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Harrumph
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Discussion Starter · #1 ·
Oops I already posted in the old forum, but here goes in the new one. Short of using JB weld as loctite for my brake rotor bolts I can't keep them tight. So taking a page from avaition and auto racing I tried safety wire, how it's really supposed to be used, not just to keep grips on. If this keeps bolts tight on race cars and F-16's it'll keep my bike together.
 

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Map Maker
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why are you using philips head screws instead of hex head bolts? maybe thats why they won't stay tight? I frequently buy stronger bolts than what came spec'd on my brakes at Lowe's or any otherhardware store they usually have section for heavy duty strength bolts that are harder and stonger. also blue locite and most importantly tighten to proper torque!
how does the wire work? does bolt then hold its neighbor bolts from losening?
 

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Harrumph
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Discussion Starter · #3 ·
Those bolts are actually "Torx" head, they were the only bolts I could find that were drilled and had a low enough profile. And that is exactly how they work, If one starts to loosen the wire keeps that bolt from losening and actually will try and tighten the neighboring bolts. Good Sig nature BTW, immortal words for gear heads.
 

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Ummm......

Those are actually "Torq-Set" bolts, not Torx. Torx have six 'sides', those there have four. I wonder if you'll be able to get them out if they seize up, as those are meant to be driven in, not out, if I recall correctly. Sort of a tamper-resistant type thing. Not 100% sure about that though! Wait, they look like they'd be able to go either way, so nevermind :p

Bigger question is why are your bolts coming out???
 

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Another option you can try is getting a set of the bolts shimano uses with their 6 bolt rotors. They are triangular and have a long washer that mounts between every two bolts and is is bent around the flat edges of the bolt head to keep it from spinning and coming loose.
 

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Harrumph
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Discussion Starter · #6 ·
My bad, Torq-Set. They are made to go in easy and torque properly. I’ve never had any problems removing the safety wired Torq-Set bolts. I have done battle with the ones used to hold panels on aircraft, but they tend to seize in the locknuts and are usually painted over.
 

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Is this really an issue?

The only times I've ever had a problem with loose Torx bolts on my disc rotors are when I've forgotten to add the lock-tite.

This seems like a bit of overkill to me however, I bet it looks kick ass on your bike.

Ken
 

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Ken in KC said:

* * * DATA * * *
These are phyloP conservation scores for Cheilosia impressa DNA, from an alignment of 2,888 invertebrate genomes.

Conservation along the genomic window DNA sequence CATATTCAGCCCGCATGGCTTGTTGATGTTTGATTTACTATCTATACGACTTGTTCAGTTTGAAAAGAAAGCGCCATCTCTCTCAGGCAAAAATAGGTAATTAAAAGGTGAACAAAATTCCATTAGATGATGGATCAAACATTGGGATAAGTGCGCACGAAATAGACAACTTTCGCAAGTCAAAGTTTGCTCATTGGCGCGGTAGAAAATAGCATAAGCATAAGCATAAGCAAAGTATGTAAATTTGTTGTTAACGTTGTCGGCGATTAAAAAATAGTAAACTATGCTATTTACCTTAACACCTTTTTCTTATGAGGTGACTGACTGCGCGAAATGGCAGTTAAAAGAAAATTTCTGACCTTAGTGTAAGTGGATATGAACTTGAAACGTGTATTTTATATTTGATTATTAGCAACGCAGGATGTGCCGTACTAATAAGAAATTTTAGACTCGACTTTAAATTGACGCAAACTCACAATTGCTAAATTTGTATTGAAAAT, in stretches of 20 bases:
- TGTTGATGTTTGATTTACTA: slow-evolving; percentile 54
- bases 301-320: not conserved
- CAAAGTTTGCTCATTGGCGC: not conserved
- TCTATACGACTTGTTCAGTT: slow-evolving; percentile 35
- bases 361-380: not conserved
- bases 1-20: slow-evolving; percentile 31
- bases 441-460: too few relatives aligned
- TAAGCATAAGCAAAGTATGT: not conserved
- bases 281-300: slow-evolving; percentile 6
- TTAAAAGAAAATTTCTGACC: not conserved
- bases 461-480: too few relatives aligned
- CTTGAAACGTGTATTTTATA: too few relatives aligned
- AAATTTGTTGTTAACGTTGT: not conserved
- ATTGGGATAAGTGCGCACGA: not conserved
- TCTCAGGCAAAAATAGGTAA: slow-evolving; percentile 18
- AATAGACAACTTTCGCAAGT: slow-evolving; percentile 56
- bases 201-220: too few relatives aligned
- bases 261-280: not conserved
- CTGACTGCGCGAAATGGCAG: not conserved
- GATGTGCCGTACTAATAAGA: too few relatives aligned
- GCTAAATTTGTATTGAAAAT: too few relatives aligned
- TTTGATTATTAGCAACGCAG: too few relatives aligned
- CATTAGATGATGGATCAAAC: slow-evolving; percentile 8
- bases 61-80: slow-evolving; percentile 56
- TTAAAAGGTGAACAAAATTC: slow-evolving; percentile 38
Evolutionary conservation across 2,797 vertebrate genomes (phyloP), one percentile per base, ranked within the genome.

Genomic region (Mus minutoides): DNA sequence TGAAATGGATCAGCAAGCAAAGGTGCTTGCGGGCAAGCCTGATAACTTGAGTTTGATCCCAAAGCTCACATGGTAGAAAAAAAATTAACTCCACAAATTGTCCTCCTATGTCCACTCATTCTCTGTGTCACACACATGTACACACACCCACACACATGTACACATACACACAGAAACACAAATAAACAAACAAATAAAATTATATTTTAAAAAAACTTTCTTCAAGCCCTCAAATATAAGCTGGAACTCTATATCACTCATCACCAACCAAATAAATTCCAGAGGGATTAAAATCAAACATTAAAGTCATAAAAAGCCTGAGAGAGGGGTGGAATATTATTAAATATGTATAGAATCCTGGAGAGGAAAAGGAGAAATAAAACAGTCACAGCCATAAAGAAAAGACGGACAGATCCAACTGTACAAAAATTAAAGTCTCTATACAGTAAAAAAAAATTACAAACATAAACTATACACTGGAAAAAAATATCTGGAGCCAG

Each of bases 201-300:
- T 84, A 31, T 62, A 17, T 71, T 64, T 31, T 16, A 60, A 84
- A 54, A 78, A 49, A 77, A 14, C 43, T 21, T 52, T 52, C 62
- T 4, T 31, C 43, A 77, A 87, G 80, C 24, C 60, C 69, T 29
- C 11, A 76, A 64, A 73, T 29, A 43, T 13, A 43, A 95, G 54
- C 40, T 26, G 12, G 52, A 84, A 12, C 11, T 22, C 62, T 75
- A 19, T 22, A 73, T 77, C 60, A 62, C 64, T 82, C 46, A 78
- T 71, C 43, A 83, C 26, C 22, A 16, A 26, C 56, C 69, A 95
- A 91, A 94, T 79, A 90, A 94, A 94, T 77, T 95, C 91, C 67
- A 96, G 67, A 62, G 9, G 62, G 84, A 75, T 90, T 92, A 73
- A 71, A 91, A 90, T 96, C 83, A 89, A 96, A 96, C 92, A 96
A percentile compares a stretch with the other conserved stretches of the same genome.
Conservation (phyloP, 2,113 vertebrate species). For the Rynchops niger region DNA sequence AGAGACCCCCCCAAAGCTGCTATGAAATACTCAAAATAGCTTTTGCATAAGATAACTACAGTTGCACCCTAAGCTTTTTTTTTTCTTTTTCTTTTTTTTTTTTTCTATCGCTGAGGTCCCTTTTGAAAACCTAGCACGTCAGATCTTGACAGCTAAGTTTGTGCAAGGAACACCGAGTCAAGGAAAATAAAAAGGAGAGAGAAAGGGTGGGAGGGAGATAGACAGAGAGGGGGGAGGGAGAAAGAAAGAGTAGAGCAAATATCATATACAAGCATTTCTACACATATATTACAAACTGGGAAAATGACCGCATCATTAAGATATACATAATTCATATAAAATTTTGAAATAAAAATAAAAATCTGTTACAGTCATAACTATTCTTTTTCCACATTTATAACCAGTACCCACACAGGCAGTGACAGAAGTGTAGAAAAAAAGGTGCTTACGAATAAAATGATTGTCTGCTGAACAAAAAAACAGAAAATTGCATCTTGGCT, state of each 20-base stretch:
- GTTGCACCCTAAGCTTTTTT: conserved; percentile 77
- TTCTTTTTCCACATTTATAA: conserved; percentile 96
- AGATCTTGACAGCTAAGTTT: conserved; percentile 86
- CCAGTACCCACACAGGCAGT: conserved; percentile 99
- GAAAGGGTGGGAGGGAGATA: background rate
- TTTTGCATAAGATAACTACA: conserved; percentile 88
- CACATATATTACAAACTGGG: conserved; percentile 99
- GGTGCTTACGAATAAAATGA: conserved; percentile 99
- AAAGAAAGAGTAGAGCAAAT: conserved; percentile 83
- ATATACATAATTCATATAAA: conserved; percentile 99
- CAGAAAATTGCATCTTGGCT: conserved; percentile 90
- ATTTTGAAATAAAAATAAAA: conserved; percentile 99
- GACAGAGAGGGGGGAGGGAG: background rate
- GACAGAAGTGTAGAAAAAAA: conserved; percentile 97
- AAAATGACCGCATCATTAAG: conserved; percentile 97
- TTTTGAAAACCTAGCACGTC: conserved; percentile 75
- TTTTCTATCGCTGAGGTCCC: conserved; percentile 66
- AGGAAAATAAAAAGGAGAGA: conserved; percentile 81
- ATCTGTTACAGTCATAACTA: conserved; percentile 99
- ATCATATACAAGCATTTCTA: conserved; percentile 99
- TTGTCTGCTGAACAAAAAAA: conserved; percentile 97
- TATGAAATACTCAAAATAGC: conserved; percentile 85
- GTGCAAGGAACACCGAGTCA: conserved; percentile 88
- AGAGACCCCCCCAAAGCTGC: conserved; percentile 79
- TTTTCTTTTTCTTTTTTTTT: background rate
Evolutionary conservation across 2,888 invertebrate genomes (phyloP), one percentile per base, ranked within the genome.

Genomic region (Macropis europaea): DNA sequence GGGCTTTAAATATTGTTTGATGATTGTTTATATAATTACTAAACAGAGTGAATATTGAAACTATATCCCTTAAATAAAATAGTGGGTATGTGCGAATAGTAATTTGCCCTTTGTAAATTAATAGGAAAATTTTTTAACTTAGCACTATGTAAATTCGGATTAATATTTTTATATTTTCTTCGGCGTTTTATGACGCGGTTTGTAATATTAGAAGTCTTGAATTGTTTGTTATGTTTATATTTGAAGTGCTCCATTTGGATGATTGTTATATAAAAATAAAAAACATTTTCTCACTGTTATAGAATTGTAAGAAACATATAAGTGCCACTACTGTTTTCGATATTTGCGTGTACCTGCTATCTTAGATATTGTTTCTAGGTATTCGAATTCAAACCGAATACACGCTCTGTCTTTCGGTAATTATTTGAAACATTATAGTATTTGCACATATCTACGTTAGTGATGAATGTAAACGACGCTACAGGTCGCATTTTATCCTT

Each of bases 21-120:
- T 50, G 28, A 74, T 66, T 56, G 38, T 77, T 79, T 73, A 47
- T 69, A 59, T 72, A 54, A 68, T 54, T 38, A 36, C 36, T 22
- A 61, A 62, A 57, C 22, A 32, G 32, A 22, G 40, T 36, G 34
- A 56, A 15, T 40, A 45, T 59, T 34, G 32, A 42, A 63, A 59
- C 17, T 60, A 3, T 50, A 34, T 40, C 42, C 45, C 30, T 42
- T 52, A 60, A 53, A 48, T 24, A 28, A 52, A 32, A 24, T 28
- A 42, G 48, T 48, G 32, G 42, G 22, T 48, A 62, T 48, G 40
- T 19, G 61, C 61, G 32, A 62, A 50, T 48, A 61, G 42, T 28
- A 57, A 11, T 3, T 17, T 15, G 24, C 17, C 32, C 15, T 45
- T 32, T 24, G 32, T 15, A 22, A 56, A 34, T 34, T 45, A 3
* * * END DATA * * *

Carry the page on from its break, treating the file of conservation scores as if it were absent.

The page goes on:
The only times I've ever had a problem with loose Torx bolts on my disc rotors are when I've forgotten to add the lock-tite.

This seems like a bit of overkill to me however, I bet it looks kick ass on your bike.

Ken
I agree. I have never had a rotor bolt loosen. I just use LocTite and torque them to spec.
 

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Harrumph
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Discussion Starter · #10 ·
Clark.....No ;) . Ok, Ok maby that is a bit overkill, but I was bored and it was snowing. I've always used 55in lb to torque and applied a bit more blue locktite to the factory thredlocker. But i still have to retighten most of the bolts every once and a while. Some things that might be causing my problems are the 203/185 rotors, deore and sub-deore hubs, my slow learning of trials using a free-ride bike, and my insistance on riding even when it is -20F. <SCRIPT type=***************> vbmenu_register("postmenu_3966", true); </SCRIPT>
 

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Safety wire use

It is commonly stated that safety wire will keep the bolt "tight". However, the function of the wire is to keep the bolt from falling out should the bolt loosen. The thin wire is unable to provide any significant torque to the bolt head, no matter how tight you wrap it. A source of this, worth seeking out, is Nuts Bolts Fasteners and Plumbing Handbook, by Carrol Smith, MBI Publishing, Osceola, WI.

"Contrary to popular belief, even the best job of safety wiring will contirbute virtually nothing to the taks of preventing a bolt from loosening to the point where effective levels of residual stress disappears".

The rotor bolts are there to press the rotor tight to the hub shell. This is done by the proper torque. A common torque spec is about 60-inch pounds. The wire is unable to provide this kind of rotation.
 

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Bent, not broken.
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G-reg said:
Oops I already posted in the old forum, but here goes in the new one. Short of using JB weld as loctite for my brake rotor bolts I can't keep them tight. So taking a page from avaition and auto racing I tried safety wire, how it's really supposed to be used, not just to keep grips on. If this keeps bolts tight on race cars and F-16's it'll keep my bike together.
If you *really* want to keep your rotor bolts from loosening, use red loctite. Wiring your bolts is a nice touch, but as Calvin mentioned, it doesn't apply enough torque to keep the bolt from loosening into uselessness. What the wire does a darn good job at is letting you know a bolt is loose with just a glance.
 
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